- The Washington Times - Thursday, September 18, 2008

When Steve Buckhantz saw Bob Sweeney before Tuesday night’s Sneakerball, the signature annual event of the Greater Washington Sports Alliance, he said, “Did you hear about Mitchell and Portis today on 980?”

Sweeney, the president of the alliance, said he heard about the dustup between Brian Mitchell and Redskins running back Clinton Portis, and he did so with a smile because he knew his Sneakerball event had just gotten a little more juice.

Brian Mitchell was about to be inducted into the alliance’s Hall of Champions that evening. And Clinton Portis was scheduled to be a guest, according to Sneakerball officials.

As guests arrived at the National Building Museum, word spread quickly about the confrontation between Mitchell, the former Redskins star return man, and Portis on the “John Thompson Show” a few hours earlier on ESPN 980. It was the hot topic of conversation.

When Buckhantz introduced Mitchell to the crowd, he referred to the war of words that were exchanged on the airwaves and said, “Suffice to say that Brian Mitchell and Clinton Portis won’t be picking out furniture together anytime soon.”

And Mitchell himself, in his acceptance speech, took on the controversy in his typical head-on style. He thanked Thompson for his calming influence and said, “Today I almost went back to my football days.”

If it would have been on the football field, it would have been a heck of a fight.

It started when Portis, a regular weekly guest on Thompson’s show, called out Mitchell for his criticism of him, stemming in particular from an article in The Washington Post last week in which Portis made comments about wishing he could play for one week for a team with the best offensive line and the best scheme.

So in a week that should be a celebration of a good win and a glimmer of hope for the future, Portis, as he did following the loss against the Giants the week before, turned it into the “All-About-Clinton Show.”

“We got some haters, and there’s one on this show,” Portis said on the air. “He’s so caught up in whatever I do and being negative about it. Man, I really want to know what’s going on. … There’s a man on your show who can’t keep my name out of his mouth. It’s always the negativity.”

It went on from there to escalate into implied threats of violence from both sides. Mitchell said the next time he saw Portis, “I’ll step to you,” and Portis responded with, “I’m a grown man. You’re a grown man. … All your comments over the years, bro, they’re really starting to add up.”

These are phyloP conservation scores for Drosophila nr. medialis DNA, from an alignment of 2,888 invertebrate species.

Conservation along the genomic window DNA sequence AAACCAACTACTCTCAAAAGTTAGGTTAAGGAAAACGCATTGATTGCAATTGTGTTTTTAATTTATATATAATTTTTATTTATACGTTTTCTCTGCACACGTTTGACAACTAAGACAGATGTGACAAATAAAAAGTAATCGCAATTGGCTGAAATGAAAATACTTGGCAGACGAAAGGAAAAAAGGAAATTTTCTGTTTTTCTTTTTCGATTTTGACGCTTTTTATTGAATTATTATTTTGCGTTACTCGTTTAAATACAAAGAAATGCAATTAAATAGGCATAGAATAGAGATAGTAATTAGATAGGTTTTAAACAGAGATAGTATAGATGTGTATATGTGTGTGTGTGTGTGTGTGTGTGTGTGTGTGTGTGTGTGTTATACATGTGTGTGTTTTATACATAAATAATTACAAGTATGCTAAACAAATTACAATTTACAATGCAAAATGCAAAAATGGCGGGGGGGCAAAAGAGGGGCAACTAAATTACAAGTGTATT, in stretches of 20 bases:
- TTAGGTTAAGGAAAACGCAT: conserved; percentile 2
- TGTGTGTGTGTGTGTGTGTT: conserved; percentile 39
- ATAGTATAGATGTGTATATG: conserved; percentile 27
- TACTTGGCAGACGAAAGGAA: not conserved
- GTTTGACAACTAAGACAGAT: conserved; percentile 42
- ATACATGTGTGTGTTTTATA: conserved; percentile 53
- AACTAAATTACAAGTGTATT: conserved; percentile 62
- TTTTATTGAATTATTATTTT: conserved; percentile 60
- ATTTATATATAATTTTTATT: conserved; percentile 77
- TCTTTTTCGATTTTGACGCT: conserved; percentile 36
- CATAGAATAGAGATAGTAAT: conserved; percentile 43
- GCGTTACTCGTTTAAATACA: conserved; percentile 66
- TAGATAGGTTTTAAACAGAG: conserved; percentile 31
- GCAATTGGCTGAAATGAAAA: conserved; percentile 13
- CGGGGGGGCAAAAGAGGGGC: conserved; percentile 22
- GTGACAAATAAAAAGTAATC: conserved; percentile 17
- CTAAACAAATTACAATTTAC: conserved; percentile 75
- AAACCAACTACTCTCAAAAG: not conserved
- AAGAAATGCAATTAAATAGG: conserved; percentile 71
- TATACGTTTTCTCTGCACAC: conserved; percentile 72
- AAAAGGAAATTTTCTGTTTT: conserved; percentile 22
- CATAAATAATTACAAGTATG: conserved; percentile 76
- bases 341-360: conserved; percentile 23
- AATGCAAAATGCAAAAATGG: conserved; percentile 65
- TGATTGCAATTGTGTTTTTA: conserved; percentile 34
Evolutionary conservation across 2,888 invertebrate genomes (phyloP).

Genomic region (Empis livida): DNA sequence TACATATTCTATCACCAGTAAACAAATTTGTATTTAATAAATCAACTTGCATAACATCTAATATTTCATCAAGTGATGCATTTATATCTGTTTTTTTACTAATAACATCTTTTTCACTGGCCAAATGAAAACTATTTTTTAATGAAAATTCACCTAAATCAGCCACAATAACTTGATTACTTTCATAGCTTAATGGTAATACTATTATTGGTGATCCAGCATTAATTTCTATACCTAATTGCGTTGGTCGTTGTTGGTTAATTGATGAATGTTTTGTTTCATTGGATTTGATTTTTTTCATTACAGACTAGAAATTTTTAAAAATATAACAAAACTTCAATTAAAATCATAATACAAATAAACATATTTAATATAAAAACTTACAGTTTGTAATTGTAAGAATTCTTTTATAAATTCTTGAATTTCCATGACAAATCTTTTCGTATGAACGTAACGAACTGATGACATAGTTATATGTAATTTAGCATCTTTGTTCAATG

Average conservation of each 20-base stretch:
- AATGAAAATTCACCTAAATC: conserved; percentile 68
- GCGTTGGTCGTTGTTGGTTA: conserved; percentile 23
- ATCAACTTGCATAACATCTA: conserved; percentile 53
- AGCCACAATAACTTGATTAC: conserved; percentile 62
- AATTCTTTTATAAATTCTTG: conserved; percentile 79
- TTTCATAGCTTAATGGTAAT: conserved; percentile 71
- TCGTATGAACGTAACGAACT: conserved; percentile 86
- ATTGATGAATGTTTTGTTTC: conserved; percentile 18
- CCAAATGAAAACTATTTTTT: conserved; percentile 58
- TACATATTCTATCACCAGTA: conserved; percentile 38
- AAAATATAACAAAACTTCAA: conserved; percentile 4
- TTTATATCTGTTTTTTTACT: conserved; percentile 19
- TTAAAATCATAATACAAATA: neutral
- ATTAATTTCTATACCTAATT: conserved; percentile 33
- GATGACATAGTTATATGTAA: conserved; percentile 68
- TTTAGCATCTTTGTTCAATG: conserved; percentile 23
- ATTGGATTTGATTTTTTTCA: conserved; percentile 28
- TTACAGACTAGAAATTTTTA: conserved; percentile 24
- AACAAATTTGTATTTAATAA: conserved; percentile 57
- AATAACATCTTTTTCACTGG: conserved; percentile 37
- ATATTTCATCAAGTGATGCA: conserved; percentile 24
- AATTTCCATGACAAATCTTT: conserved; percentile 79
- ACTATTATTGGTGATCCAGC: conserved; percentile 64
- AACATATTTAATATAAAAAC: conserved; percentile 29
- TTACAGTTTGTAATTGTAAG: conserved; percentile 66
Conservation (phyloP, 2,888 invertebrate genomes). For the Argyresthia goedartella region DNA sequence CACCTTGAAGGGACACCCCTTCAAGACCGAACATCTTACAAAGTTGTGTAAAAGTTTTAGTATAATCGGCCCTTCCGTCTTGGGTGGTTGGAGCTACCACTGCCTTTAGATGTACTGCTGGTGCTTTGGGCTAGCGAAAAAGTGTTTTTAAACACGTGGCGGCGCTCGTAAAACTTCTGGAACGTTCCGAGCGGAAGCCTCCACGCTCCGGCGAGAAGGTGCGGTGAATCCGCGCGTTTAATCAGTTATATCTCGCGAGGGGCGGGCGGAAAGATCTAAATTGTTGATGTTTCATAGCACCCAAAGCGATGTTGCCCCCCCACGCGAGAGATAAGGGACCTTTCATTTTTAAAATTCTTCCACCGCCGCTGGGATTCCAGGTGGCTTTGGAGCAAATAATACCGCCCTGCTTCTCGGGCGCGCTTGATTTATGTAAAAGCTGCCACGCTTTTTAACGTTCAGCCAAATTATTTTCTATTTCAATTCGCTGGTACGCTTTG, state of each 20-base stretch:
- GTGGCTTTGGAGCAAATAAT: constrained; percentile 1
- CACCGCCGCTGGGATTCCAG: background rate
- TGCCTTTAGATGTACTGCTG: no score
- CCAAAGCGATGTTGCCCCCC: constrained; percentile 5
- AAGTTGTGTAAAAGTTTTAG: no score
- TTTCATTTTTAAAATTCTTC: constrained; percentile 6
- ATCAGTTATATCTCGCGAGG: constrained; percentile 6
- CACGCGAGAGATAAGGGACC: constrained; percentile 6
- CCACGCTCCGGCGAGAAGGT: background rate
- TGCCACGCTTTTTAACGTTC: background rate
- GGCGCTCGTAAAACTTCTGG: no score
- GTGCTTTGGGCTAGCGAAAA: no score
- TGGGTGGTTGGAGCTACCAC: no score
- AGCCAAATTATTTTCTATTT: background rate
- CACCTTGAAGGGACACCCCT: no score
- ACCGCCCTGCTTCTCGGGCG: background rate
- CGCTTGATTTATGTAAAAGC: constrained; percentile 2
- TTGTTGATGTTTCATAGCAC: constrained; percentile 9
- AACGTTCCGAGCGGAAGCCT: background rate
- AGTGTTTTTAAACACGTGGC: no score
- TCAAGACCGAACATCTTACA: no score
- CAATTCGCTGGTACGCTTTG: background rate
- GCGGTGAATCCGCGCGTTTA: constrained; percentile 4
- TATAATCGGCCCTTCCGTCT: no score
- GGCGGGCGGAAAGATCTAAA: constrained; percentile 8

Portis later said he felt that if he had approached Mitchell in person to confront him on his criticisms, it would have resulted in a fight.

This is a dangerous game Portis is playing. If this somehow did deteriorate into a physical showdown, Mitchell is no one to mess with. The story is still part of Redskins lore: As a rookie, Mitchell took on defensive tackle Jumpy Geathers. Geathers was 6-foot-7 and 290 pounds of pure strength.

There have been debates since over the outcome, but this was the version Mitchell told me in my Redskins oral history book, “Hail Victory”:

“I held my own,” Mitchell said. “He got stitches. I didn’t. There were some punches thrown, and he ended up with a gash under his eye. It made me look like a maniac.”

This is uncharted territory, for the most part, between an athlete and a media figure. Players are used to either the ex-jock who won’t cross the thin burgundy line, in this case, and criticize a player or the whimpering coward reporter like myself, who will mumble and look down at the floor for the best place to land when intimidated.

Mitchell is neither. He is also right.

Portis’ comments in the article were self-centered at a time when his team needed to pull together. His comments on Thompson’s show again exposed his self-absorption at a time when his team should be building on Sunday’s 29-24 win over New Orleans. And Portis’ practice habits are considered a joke among some of his teammates. These were all legitimate criticisms of the highest paid player on the team.

The bigger picture here, though, is the dynamic among Portis, coach Jim Zorn and owner Dan Snyder. Zorn tried to downplay Portis’ initial comments, but it is clear based on the last two weeks that the coach has little control or influence over his star back, who may feel empowered by his new guaranteed money and relationship with the owner.

Before he went on stage for his induction, Mitchell calmly talked about the confrontation and spoke of the bottom line in all of this.

“If you want to be a leader of a football team, you practice, you play, you don’t complain,” he said. “A lot of things he says resonate me, not team, and that is the problem with me.”

Mitchell might have said this to Portis on Tuesday night if he had the opportunity. But Portis never showed.

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